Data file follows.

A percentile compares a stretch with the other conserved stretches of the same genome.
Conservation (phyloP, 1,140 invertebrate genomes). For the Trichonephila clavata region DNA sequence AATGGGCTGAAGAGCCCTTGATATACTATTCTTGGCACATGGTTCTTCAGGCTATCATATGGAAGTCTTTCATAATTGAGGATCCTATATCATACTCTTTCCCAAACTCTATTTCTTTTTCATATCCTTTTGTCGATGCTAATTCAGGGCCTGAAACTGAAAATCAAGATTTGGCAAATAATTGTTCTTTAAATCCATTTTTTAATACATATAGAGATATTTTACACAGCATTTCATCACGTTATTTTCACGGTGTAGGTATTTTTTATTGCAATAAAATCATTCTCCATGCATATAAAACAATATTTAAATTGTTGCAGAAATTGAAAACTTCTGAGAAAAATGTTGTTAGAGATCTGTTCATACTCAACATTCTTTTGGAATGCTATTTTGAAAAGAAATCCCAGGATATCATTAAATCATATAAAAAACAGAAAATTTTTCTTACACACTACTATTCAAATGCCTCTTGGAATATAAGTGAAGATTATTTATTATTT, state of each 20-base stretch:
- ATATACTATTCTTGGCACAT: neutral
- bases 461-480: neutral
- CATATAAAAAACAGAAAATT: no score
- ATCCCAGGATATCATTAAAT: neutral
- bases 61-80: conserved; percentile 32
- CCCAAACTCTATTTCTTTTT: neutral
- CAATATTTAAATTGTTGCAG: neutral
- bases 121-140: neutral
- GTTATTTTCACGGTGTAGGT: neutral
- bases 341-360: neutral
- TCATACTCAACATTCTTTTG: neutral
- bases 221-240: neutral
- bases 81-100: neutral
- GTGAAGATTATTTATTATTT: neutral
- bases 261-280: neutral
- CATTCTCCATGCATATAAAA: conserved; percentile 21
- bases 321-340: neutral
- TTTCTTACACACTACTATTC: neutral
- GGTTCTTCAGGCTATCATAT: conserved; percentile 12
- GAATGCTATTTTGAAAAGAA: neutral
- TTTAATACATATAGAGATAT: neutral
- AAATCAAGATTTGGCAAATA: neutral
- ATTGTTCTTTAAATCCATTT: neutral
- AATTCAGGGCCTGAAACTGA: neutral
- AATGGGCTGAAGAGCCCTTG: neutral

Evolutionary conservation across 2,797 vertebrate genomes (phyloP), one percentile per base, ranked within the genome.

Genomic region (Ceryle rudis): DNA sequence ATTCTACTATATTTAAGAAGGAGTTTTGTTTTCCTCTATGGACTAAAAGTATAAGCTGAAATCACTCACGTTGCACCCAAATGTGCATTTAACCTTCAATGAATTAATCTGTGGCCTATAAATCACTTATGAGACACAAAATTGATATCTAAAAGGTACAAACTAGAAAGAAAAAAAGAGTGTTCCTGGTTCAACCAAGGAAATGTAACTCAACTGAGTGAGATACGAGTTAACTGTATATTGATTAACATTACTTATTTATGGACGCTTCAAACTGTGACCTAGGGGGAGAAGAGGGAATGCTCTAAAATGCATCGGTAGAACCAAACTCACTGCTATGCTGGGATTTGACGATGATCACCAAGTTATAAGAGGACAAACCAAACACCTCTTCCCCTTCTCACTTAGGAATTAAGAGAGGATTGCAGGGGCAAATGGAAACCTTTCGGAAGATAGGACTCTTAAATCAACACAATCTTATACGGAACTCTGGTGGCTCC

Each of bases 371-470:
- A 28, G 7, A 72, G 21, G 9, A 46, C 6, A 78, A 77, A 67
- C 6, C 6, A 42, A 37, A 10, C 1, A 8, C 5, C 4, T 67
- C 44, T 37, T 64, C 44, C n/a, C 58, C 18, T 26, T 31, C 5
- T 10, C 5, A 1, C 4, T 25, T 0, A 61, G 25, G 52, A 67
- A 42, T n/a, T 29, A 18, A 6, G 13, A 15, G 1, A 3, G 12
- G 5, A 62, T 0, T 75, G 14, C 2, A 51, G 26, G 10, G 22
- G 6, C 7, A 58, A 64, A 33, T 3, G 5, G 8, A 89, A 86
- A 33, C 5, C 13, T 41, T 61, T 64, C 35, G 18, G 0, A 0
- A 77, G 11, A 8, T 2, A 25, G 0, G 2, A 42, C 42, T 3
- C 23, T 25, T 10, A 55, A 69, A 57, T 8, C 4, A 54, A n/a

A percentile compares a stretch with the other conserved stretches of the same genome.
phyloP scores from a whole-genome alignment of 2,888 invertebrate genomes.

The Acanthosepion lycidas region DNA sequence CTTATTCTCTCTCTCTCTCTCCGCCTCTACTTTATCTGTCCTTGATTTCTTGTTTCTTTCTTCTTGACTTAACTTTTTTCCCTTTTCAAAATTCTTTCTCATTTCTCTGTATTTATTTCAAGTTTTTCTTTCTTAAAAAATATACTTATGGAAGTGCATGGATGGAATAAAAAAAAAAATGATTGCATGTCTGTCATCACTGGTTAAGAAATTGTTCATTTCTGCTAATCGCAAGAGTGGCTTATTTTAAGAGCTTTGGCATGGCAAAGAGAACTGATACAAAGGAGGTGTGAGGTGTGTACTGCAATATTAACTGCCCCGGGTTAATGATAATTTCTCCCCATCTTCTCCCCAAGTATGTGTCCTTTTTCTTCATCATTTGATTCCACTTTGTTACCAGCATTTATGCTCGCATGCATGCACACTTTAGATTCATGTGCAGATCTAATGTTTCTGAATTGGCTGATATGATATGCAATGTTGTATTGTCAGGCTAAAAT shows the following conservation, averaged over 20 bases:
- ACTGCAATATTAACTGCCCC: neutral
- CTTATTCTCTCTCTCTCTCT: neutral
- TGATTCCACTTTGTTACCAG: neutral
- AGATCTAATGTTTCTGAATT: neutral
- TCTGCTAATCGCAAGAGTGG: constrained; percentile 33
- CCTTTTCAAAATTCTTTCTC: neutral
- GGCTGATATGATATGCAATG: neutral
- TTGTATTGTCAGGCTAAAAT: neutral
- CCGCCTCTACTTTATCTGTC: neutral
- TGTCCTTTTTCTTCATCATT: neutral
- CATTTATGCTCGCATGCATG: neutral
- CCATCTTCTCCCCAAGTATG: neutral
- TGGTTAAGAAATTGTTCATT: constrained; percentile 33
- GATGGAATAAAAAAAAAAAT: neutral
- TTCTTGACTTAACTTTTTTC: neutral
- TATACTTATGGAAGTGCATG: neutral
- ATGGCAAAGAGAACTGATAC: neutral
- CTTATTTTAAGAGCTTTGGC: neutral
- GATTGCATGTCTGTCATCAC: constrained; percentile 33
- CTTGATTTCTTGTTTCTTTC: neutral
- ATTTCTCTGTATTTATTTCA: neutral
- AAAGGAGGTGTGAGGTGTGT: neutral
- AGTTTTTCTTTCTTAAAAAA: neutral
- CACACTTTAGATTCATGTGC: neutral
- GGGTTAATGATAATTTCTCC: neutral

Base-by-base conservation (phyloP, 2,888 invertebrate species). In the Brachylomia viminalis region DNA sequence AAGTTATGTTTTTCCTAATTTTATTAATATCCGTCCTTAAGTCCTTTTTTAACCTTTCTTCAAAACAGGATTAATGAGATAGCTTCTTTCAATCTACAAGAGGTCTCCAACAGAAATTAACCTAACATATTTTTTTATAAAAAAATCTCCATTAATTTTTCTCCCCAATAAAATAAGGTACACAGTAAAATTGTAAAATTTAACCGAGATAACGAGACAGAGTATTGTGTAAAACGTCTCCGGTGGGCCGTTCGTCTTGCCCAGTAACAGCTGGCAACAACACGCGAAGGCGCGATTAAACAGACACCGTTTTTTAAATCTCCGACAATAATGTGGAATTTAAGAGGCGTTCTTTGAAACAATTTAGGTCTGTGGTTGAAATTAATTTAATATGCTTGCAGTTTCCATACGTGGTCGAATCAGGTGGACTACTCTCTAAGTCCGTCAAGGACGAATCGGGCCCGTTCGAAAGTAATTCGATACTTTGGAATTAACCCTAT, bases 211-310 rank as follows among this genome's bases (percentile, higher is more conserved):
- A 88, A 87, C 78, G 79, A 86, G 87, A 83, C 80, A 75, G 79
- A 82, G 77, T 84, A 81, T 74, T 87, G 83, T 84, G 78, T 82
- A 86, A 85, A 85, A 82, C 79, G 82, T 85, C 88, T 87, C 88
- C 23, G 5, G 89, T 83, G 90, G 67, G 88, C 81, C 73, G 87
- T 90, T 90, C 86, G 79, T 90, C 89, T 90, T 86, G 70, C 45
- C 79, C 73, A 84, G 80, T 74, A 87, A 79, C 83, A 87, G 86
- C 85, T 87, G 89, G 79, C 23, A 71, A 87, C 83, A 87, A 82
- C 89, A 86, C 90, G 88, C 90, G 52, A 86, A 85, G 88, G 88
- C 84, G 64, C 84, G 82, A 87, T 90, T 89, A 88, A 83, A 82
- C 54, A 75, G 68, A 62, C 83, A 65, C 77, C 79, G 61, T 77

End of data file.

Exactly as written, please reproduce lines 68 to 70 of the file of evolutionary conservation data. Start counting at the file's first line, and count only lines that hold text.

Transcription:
- GGGTTAATGATAATTTCTCC: neutral

Base-by-base conservation (phyloP, 2,888 invertebrate species). In the Brachylomia viminalis region DNA sequence AAGTTATGTTTTTCCTAATTTTATTAATATCCGTCCTTAAGTCCTTTTTTAACCTTTCTTCAAAACAGGATTAATGAGATAGCTTCTTTCAATCTACAAGAGGTCTCCAACAGAAATTAACCTAACATATTTTTTTATAAAAAAATCTCCATTAATTTTTCTCCCCAATAAAATAAGGTACACAGTAAAATTGTAAAATTTAACCGAGATAACGAGACAGAGTATTGTGTAAAACGTCTCCGGTGGGCCGTTCGTCTTGCCCAGTAACAGCTGGCAACAACACGCGAAGGCGCGATTAAACAGACACCGTTTTTTAAATCTCCGACAATAATGTGGAATTTAAGAGGCGTTCTTTGAAACAATTTAGGTCTGTGGTTGAAATTAATTTAATATGCTTGCAGTTTCCATACGTGGTCGAATCAGGTGGACTACTCTCTAAGTCCGTCAAGGACGAATCGGGCCCGTTCGAAAGTAATTCGATACTTTGGAATTAACCCTAT, bases 211-310 rank as follows among this genome's bases (percentile, higher is more conserved):
- A 88, A 87, C 78, G 79, A 86, G 87, A 83, C 80, A 75, G 79